In Washington, payday lenders commonly charge the maximum amount allowed by law (RCW 31.45):  15% for the first $500 borrowed, and 10% above $500 up to $700.  This  chart shows the maximum a payday lender can charge you.

Amount Borrowed

Cost of Loan (in dollars)

$100

$115

$200

$230

$300

$345

$400

$460

$500

$575

$600

$685

$700 (maximum)

$795

The contract you sign with the payday lender must tell you the annual percentage rate (APR) for the amount you borrow.  The APR is the interest rate for your loan spread over a year.  The less time you have to pay back the loan, the higher your APR.

Do payday loans cost more than other types of credit?

Yes.  Cheaper types of credit include:

  • A personal line of credit at your bank.

  • A credit card cash advance.

  • One overdraft charge on one bounced check.

Below is a comparison chart with examples of credit options.

 

Payday Loan

Personal Line of Credit

Credit Card Cash Advance

Overdraft Fee (one bounced check)

$ Borrowed

$300

$300

$300

$300

Days to repay loan

14 days

14 days

14 days

14 days

Interest rate

None

12.81%

18.8%

None

Fee

$45

None *

$13.50

$28.75

Total Cost

$45

$1.47

$15.66

$28.75

APR

391%

12.81%

135.75%

250%

 

* Some personal lines of credit may have an annual fee.  In those cases, the APR may be higher than this chart reflects.

Does the payday lender have to tell me how much my loan will cost?

Yes. By law, the lender must tell you the loan’s terms, including the amount of fees and APR.

Many online payday lenders do not give this disclosure until after you have clicked “yes” to taking out the loan.  This is illegal. It may make the loan unenforceable. 

*Most storefront lenders put this disclosure in the paperwork you sign.

All payday lenders must provide these disclosures before you agree to take out a loan.  Contact the Department of Financial Institutions (DFI) immediately to report a problem. Call 1-800-RING-DFI (746-4334) or contact them online at www.dfi.wa.gov.

*Lenders do not have to explain to you in plain terms how much your payday loan will cost if you cannot pay it back by the due date or you take out successive loans.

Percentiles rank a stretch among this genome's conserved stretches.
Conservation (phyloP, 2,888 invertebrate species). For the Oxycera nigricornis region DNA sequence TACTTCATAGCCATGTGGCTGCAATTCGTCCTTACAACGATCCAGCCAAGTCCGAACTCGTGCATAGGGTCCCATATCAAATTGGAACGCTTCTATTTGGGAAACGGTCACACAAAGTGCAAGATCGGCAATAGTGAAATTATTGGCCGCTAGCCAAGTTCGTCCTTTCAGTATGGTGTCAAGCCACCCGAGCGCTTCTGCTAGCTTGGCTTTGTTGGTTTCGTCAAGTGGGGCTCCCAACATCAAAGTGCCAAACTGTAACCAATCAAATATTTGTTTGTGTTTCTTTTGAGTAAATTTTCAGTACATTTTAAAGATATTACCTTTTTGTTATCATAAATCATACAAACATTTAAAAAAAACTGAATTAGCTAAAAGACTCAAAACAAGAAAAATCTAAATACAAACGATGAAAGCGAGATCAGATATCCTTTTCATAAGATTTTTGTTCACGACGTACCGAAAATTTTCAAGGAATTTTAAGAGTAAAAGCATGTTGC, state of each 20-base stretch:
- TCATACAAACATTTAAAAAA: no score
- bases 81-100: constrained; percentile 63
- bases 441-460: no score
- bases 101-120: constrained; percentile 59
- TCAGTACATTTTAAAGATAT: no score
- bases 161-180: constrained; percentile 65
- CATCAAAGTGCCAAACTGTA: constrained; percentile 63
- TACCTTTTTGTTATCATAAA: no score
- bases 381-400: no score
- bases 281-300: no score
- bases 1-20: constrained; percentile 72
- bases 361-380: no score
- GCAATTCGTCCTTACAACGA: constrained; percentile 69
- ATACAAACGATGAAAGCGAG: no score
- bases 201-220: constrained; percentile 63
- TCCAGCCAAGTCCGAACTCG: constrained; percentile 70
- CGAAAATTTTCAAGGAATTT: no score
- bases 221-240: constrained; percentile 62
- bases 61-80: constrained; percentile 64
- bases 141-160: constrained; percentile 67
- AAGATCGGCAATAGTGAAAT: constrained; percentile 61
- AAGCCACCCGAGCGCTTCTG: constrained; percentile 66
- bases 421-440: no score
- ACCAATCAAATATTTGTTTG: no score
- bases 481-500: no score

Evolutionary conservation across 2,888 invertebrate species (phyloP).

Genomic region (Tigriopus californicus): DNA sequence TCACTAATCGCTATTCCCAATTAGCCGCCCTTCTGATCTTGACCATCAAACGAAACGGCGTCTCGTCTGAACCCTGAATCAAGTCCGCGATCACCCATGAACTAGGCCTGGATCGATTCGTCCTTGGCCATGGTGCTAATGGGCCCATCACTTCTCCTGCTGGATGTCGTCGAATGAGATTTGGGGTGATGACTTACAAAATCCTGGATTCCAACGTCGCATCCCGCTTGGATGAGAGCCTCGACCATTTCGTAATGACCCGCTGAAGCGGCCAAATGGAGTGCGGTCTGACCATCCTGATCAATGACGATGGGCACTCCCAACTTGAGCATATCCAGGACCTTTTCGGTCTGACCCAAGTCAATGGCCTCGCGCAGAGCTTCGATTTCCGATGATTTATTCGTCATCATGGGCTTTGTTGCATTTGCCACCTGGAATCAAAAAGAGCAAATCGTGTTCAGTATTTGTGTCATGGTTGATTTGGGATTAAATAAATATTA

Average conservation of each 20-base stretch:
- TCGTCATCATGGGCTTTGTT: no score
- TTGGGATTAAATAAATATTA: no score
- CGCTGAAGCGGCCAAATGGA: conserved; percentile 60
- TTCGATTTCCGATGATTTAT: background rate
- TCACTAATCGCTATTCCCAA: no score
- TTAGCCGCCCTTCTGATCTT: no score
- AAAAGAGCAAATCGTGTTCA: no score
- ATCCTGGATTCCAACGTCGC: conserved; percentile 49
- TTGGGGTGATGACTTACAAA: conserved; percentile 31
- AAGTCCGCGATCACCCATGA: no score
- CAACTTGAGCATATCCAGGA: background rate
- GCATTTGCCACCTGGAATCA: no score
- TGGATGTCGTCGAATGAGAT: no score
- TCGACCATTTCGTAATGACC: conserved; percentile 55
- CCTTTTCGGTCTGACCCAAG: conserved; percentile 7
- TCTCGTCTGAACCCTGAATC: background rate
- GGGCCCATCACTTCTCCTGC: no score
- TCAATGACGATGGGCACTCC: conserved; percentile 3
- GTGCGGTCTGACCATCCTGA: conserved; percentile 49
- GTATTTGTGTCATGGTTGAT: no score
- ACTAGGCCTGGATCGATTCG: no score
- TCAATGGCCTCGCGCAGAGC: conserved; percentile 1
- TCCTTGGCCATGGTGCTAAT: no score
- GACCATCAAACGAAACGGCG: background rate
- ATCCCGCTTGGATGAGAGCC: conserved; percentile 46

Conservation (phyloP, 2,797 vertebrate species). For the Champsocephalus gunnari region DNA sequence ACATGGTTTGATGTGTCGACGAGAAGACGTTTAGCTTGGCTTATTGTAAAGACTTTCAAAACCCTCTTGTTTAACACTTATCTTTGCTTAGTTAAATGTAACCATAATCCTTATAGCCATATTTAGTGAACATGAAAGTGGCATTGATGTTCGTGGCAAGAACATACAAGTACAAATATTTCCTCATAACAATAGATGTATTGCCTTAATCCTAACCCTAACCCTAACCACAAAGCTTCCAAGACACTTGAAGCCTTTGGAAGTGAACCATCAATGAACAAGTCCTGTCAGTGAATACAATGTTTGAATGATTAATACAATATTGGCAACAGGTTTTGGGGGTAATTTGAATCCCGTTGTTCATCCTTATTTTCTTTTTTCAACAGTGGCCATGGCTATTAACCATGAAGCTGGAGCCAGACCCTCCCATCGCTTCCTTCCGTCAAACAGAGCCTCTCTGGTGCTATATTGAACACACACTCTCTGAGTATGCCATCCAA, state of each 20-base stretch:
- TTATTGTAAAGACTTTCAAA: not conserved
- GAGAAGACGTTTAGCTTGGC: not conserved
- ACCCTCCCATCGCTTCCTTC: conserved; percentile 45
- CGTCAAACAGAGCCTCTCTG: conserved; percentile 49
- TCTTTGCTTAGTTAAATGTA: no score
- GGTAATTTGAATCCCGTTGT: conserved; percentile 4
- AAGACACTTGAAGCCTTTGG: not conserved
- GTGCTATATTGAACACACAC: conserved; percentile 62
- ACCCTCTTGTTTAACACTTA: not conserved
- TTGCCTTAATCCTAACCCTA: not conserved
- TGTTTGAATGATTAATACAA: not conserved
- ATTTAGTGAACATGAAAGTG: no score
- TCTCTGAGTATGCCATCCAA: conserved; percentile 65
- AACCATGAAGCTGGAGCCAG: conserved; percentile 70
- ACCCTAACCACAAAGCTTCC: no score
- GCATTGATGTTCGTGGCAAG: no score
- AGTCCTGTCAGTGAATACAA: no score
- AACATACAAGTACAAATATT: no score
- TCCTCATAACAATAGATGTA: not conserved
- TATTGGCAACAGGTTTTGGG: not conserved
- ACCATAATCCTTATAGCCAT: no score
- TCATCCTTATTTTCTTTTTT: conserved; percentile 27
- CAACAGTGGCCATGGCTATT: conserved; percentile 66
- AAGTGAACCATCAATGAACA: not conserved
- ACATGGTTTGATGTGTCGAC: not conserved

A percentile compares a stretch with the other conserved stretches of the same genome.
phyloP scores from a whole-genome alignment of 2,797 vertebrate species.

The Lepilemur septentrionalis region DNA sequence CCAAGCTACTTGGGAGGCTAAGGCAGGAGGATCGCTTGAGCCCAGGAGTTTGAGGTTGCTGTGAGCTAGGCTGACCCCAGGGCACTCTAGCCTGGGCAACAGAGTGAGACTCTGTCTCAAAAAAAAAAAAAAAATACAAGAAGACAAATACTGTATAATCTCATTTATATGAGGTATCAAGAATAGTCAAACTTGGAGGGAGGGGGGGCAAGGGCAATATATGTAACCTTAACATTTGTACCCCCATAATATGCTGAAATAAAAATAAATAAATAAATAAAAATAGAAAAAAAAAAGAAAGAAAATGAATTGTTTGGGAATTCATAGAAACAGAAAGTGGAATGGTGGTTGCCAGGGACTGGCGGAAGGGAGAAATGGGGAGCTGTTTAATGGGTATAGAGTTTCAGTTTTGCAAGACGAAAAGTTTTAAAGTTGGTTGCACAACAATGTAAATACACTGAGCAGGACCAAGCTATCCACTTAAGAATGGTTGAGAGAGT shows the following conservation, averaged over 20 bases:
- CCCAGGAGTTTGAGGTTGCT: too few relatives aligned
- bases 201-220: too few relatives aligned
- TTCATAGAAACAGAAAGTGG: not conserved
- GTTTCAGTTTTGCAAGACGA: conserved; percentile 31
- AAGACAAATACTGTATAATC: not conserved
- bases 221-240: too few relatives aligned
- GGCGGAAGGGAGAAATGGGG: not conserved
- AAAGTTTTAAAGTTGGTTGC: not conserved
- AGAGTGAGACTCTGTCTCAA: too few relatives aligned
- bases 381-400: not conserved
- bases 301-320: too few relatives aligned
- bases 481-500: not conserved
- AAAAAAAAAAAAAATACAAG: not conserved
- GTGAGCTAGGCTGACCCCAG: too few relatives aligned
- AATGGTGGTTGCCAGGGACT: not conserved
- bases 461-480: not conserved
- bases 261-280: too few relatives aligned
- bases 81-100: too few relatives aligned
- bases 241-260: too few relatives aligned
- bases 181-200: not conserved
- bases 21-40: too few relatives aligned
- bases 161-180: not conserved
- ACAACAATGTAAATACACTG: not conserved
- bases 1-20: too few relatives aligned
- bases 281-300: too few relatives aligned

Are there other fees?

If the payday lender gives you the loan in the form of a check, they CANNOT charge you a fee for cashing their check.

I am out of money. I still have bills to pay. What can I do besides take out a payday loan?

  • Try to work out a payment plan with creditors.  Utility companies, credit card companies, and landlords often allow extra time to pay.  The cost of late fees may be less than the cost of taking out a payday loan.

  • Borrow from friends or relatives.

  • Seek help from religious institutions or social service agencies.  Contact the Washington State Department of Social and Health Services (DSHS). You might be eligible for an emergency assistance program.

  • Shop around.  Banks, credit unions, and finance companies offer alternatives to payday loans, including small consumer loans.

  • Check with your employer. They might have a program allowing you to get an advance on your next paycheck.

  • Contact a credit counselor.  One can help you get out of debt and avoid a payday loan.  Your bank or credit union might have in-house credit counseling.

 

 

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This publication provides general information concerning your rights and responsibilities.  It is not intended as a substitute for specific legal advice. 
This information is current as of October 2017.

© 2017 Northwest Justice Project — 1-888-201-1014.
(Permission for copying and distribution granted to the Alliance for Equal Justice and to individuals for non-commercial purposes only.)

Last Review and Update: Oct 23, 2017